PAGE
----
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If you haven't been to Dungeness, nothing can quite prepare you for this landscape - mile after mile of shingle, wild and weird! Dungeness's position, jutting into the English Channel, makes it ideally placed to watch for migrant birds arriving or departing.
The great crested grebe was hunted almost to extinction in the UK for its ornate head plumes. At Hodbarrow in the spring you can see their amazing courtship dance. You can also watch three species of tern in astonishing close-up.
Everywhere you turn there's a stunning view. To the west is the Solway Firth and Irish Sea, with the Isle of Man in the distance, while all around you is the frenzied activity of a large cliff colony of sea birds, including guillemots, razorbills and kittiwakes.
Reaching over 76 metres above the sea, these dramatic cliffs house Orkney's largest seabird colony. Once seen, it's never forgotten! Walk along the cliff path in the summer and you'll see an array of wildflowers, while below you on the cliffs, guillemots, kittiwakes and razorbills will be nesting.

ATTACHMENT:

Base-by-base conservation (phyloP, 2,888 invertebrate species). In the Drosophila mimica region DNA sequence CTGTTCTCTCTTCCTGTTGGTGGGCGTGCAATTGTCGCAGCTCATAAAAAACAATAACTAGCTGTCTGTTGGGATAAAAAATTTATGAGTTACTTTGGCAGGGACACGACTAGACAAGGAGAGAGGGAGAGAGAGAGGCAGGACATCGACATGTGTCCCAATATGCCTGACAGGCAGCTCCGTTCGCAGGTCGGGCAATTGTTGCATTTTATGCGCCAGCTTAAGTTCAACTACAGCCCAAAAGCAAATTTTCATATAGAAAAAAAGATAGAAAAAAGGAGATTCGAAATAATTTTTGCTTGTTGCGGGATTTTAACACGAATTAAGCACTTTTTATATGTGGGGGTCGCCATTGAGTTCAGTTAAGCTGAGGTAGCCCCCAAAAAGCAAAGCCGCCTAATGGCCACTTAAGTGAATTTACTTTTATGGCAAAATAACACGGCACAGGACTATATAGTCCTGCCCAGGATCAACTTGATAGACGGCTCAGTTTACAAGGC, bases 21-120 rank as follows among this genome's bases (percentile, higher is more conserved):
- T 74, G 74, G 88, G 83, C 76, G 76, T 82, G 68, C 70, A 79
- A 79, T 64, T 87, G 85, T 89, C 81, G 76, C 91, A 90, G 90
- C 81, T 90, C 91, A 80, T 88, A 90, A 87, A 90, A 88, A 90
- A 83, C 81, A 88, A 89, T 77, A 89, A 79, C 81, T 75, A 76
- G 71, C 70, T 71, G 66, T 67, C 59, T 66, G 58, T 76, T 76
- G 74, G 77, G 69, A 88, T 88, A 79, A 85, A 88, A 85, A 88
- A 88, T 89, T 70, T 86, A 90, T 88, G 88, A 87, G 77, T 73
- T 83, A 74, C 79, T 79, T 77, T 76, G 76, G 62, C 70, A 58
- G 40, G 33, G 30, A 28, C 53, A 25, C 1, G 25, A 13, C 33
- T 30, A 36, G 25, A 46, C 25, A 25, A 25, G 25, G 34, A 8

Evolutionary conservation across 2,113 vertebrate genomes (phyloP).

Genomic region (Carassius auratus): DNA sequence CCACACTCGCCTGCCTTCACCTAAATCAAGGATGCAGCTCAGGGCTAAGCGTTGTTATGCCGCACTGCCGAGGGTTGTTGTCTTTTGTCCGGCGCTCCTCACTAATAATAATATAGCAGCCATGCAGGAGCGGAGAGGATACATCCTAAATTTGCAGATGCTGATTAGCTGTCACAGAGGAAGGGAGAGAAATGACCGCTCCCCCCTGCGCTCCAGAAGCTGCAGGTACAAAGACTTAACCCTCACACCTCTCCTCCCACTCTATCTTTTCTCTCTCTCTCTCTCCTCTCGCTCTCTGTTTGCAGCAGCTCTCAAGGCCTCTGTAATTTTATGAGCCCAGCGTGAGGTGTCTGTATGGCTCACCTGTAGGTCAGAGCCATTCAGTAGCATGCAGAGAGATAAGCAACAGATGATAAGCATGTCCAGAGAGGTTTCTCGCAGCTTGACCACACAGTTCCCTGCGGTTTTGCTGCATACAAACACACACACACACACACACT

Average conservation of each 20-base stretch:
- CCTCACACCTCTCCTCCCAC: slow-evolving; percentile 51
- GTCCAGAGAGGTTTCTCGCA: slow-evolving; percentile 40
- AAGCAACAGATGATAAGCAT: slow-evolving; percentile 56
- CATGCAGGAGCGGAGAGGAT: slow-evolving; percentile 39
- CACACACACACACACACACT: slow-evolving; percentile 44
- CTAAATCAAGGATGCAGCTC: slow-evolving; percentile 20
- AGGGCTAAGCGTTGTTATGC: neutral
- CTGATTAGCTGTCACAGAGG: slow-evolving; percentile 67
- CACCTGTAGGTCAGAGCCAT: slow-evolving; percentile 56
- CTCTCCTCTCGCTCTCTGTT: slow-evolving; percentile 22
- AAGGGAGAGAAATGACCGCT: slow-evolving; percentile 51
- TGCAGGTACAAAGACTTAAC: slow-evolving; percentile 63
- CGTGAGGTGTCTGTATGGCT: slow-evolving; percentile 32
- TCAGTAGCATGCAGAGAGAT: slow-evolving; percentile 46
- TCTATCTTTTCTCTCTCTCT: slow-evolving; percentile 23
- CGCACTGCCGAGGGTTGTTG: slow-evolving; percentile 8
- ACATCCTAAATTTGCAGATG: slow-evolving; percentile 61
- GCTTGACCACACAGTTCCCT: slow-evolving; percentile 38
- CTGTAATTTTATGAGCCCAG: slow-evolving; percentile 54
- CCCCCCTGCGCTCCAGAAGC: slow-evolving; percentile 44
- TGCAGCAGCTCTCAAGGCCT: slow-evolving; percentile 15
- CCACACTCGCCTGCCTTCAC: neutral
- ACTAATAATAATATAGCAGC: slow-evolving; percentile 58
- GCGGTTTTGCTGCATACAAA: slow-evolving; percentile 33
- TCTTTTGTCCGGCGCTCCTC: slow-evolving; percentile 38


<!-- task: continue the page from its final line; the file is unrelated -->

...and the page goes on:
Rathlin Island has a rare, untamed beauty. The wildlife is evident before you step ashore - the ferry crossing presents many opportunities to spot auks, gannets and gulls with even a chance of porpoises or dolphins.
Enjoy a close-up view onto a wonderful cliff-side nesting colony, with binoculars and telescopes provided. You'll be able to watch guillemots, razorbills and puffins all raising their young, while live television pictures give you an even closer view of the nests! Rare choughs can also be seen on the reserve.
Blow away the cobwebs with a bracing walk along the cliff top path - you can see the Isle of Man on a clear day. In spring and summer, you'll want to stop at our three viewpoints to marvel at the largest seabird colony in north-west England.
The most northerly point in mainland Britain, Dunnet Head has stunning sea cliffs and coastal grassland. These are home to puffins, razorbills, guillemots, fulmars, kittiwakes, shags and cormorants, and we're undertaking some work on the grassland to make it more attractive to small farmland birds such as twites. We're also hopeful that our work here will benefit the great yellow bumblebee.